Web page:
Edgar Allan Poe knew what he was doing when he used the raven instead of some other bird to croak “nevermore” in his famous poem. The raven has long been associated with death and dark omens, but the real bird is much more multifaceted. Here are 10 fascinating facts about ravens.

1. Ravens are extremely smart.

When it comes to animal intelligence, these birds rate up there with chimpanzees and dolphins. In one logic test, a raven had to reach a hanging piece of food by pulling up a bit of the string, anchoring it with its talon, and repeating until the food was in reach. Many ravens got the food on the first try, some within 30 seconds. If a raven knows another raven is watching it hide its food, it will pretend to put the food in one place while really hiding it in another. Since the other ravens are smart too, this only works sometimes. In the wild, ravens have pushed rocks on people to keep them from climbing to their nests, played dead beside a beaver carcass to scare other ravens away from the feast, and stolen Costco customers’ packaged meats right out of their carts.

2. Ravens can imitate human speech.

In captivity, ravens can learn to talk better than some parrots. They also mimic other noises, like car engines, toilets flushing, and animal and bird calls. Ravens have been known to imitate wolves or foxes to attract them to carcasses that the raven isn’t capable of breaking open. When the wolf is done eating, the raven gets the leftovers.

3. In the past, some European cultures viewed ravens as evil in disguise.

Many European cultures took one look at this large black bird with an intense gaze and thought it was evil in the flesh … er, feathers. In France, people believed ravens were the souls of wicked priests, while crows were wicked nuns. In Germany, ravens were the incarnation of damned souls or sometimes Satan himself. In Sweden, ravens that croaked at night were thought to be the souls of murdered people who didn’t have proper Christian burials. And in Denmark, people believed that night ravens were exorcized spirits, and you’d better not look up at them in case there was a hole in the bird’s wing, because you might look through the hole and turn into a raven yourself.

4. Ravens appear in many of the world’s mythologies.

Cultures from Tibet to Greece have seen the raven as a messenger for the gods. Celtic goddesses of warfare often took the form of ravens during battles. The Viking god, Odin, had two ravens named Hugin (“thought”) and Munin (“memory”), which flew around the world every day and reported back to Odin every night about what they saw. Chinese myths said ravens caused bad weather in the forests to warn people that the gods were going to pass by. And many Native American peoples consider the raven a sly trickster who was involved in the creation of the world.

5. Ravens love to play.

Ravens have been observed in Alaska and Canada using snow-covered roofs as slides. In Maine, they have been seen rolling down snowy hills. They often play keep-away with other animals like wolves, otters, and dogs. Ravens even make toys—a rare animal behavior—by using sticks, pinecones, golf balls, or rocks to play with each other or by themselves. And sometimes they just taunt or mock other creatures because it’s funny.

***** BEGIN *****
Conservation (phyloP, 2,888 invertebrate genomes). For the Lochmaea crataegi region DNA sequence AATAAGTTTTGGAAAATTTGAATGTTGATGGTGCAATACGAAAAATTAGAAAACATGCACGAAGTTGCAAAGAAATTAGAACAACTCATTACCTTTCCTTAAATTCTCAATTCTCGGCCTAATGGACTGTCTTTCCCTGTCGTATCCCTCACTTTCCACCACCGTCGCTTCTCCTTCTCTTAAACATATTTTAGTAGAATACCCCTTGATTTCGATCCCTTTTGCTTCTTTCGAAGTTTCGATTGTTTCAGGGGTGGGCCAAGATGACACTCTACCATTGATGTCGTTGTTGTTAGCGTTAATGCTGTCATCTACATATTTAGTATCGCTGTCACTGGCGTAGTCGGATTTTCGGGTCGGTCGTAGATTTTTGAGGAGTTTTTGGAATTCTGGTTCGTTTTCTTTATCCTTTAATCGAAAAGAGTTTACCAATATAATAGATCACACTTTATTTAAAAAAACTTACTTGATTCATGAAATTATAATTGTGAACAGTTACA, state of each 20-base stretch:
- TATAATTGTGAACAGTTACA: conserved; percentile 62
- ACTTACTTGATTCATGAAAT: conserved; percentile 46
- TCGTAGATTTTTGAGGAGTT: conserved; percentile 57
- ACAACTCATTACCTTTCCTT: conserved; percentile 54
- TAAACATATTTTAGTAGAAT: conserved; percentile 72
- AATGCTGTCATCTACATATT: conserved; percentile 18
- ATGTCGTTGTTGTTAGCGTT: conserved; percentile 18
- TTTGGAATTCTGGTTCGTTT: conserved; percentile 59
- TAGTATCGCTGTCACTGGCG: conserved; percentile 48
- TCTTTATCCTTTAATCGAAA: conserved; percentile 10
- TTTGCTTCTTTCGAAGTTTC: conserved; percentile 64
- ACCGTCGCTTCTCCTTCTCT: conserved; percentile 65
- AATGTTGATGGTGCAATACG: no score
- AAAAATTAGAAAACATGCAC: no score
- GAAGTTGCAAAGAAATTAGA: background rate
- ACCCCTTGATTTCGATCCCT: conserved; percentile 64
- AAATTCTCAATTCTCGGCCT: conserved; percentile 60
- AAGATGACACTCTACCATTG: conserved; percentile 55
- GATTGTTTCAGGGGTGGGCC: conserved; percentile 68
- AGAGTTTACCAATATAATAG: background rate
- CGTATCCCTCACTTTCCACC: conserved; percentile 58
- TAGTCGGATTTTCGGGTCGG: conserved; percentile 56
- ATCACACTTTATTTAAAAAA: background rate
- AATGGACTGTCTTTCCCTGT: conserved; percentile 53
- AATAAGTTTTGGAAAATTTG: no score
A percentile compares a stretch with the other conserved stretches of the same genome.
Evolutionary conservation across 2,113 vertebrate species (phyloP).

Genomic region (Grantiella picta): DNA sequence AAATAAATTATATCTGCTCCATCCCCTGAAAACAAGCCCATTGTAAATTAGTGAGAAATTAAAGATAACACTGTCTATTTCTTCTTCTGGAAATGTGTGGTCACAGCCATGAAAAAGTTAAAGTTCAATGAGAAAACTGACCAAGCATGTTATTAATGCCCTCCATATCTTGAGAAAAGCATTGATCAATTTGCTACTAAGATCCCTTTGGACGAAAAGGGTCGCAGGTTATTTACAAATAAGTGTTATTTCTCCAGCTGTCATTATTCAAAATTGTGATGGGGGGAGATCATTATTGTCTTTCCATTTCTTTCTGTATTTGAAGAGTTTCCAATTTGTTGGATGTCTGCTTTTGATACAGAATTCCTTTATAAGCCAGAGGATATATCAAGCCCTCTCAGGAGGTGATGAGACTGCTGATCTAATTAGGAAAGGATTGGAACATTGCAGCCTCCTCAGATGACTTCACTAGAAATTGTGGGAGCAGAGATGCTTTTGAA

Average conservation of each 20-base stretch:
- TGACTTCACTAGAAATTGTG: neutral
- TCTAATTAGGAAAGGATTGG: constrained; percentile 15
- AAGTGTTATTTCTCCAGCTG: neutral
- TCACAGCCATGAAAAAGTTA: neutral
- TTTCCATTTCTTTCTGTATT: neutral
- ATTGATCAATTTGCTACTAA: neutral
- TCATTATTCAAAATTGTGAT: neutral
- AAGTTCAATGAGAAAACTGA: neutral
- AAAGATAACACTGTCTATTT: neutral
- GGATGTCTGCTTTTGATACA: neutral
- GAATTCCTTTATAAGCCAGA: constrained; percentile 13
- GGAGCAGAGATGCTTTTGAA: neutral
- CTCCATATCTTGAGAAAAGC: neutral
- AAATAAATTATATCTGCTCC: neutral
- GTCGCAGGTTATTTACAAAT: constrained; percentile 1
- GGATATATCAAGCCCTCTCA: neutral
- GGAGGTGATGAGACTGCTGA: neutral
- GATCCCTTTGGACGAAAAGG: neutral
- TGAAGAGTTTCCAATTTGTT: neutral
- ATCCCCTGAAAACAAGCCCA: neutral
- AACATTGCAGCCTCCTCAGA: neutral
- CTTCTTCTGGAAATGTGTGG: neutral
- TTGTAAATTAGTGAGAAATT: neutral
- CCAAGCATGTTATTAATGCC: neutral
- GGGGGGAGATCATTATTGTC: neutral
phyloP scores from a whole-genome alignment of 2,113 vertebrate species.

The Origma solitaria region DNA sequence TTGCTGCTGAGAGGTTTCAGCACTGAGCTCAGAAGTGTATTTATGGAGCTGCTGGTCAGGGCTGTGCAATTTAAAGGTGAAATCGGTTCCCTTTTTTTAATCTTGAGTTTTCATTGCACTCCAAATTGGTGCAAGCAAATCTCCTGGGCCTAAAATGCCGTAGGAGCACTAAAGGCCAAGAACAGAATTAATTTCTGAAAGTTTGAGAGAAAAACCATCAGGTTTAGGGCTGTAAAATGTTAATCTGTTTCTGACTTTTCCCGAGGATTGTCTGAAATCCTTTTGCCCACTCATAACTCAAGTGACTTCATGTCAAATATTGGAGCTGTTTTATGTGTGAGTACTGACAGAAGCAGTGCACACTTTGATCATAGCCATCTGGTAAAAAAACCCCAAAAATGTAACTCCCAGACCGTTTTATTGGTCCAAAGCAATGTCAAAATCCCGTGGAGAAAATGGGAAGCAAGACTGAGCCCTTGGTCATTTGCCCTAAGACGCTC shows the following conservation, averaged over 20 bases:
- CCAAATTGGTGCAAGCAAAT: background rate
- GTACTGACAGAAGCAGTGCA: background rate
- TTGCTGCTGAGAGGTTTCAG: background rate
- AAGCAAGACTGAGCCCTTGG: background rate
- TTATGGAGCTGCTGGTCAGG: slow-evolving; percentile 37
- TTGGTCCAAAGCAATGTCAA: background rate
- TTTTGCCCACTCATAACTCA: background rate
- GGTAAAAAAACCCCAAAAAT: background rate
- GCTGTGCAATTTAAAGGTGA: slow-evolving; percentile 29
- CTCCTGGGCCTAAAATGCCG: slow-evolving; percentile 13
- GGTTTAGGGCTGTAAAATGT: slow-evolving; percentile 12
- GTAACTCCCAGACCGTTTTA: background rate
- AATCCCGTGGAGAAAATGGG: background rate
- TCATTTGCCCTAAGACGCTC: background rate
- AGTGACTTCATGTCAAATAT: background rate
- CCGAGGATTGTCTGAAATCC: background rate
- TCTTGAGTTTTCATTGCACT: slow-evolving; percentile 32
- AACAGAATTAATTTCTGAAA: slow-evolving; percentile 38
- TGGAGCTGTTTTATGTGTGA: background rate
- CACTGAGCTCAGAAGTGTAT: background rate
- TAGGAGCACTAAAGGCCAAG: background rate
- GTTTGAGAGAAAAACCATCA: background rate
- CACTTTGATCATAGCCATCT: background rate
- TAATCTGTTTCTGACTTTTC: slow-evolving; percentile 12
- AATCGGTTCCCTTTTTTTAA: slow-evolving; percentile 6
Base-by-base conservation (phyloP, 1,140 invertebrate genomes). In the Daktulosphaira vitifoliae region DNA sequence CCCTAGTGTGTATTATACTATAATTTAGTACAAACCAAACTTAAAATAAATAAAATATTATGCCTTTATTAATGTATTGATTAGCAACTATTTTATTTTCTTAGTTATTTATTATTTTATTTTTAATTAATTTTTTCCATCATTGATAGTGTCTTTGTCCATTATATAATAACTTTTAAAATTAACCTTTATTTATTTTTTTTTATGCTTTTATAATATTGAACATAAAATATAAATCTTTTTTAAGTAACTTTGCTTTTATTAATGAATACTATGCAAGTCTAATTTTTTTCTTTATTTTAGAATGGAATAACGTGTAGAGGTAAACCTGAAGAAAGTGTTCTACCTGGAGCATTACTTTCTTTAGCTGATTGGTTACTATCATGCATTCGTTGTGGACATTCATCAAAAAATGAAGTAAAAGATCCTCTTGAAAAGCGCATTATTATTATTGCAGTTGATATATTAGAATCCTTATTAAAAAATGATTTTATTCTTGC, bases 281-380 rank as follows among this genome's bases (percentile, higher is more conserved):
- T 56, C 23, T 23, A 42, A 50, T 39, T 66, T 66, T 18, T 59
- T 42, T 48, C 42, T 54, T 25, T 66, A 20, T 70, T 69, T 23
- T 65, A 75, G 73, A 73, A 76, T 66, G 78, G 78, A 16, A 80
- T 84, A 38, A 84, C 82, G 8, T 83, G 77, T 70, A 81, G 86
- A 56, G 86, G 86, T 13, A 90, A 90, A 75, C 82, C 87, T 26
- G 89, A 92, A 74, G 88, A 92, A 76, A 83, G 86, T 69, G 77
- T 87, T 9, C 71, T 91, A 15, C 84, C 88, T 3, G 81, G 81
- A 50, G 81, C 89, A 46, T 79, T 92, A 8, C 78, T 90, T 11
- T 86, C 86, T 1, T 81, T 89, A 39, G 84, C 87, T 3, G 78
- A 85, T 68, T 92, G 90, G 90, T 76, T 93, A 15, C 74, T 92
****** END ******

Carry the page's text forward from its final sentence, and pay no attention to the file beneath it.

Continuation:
6. Ravens do weird things with ants.

They lie in anthills and roll around so the ants swarm on them, or they chew the ants up and rub their guts on their feathers. The scientific name for this is “anting.” Some songbirds, crows, and jays do it too. The behavior is not well understood. Theories about its purpose range from the ants acting as an insecticide and fungicide for the bird, to ant secretions soothing a molting bird’s skin, to the whole performance being a mild addiction. One thing seems clear, though: anting feels great if you’re a bird.

7. Ravens use “hand” gestures.

It turns out that ravens make “very sophisticated nonvocal signals,” according to researchers. In other words, they gesture to communicate. A study in Austria found that ravens point with their beaks to indicate an object to another bird, just as we do with our fingers. They also hold up an object to get another bird’s attention. This is the first time researchers have observed naturally occurring gestures in any animal other than primates.

8. Ravens are adaptable to different environments.

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Evolutionarily speaking, the deck is stacked in the raven’s favor. They can live in a variety of habitats, from snow to desert to mountains to forests. They are scavengers with a varied diet that includes fish, meat, seeds, fruit, carrion, and garbage. They are not above tricking animals out of their food—one raven will distract the other animal, for example, and the other will steal its food. They have few predators and live a long time: 17 years in the wild and up to 40 years in captivity.

9. Ravens roam around in teenage gangs.

Ravens mate for life and live in pairs in a fixed territory. When young ravens reach adolescence, they leave home and join gangs, like every human mother’s worst nightmare. These flocks of young birds live and eat together until they mate and pair off. Interestingly, living among teenagers seems to be stressful for the raven. Scientists have found higher levels of stress hormones in teenage raven droppings than in the droppings of mated adults. It’s never easy being a teenage rebel.

10. Ravens show empathy for each other.

Despite their mischievous nature, ravens seem capable of feeling empathy. When a raven’s friend loses in a fight, they will seem to console the losing bird. They also remember birds they like and will respond in a friendly way to certain birds for at least three years after seeing them. (But they also hold grudges.) Although a flock of ravens is called an unkindness, the birds appear to be anything but.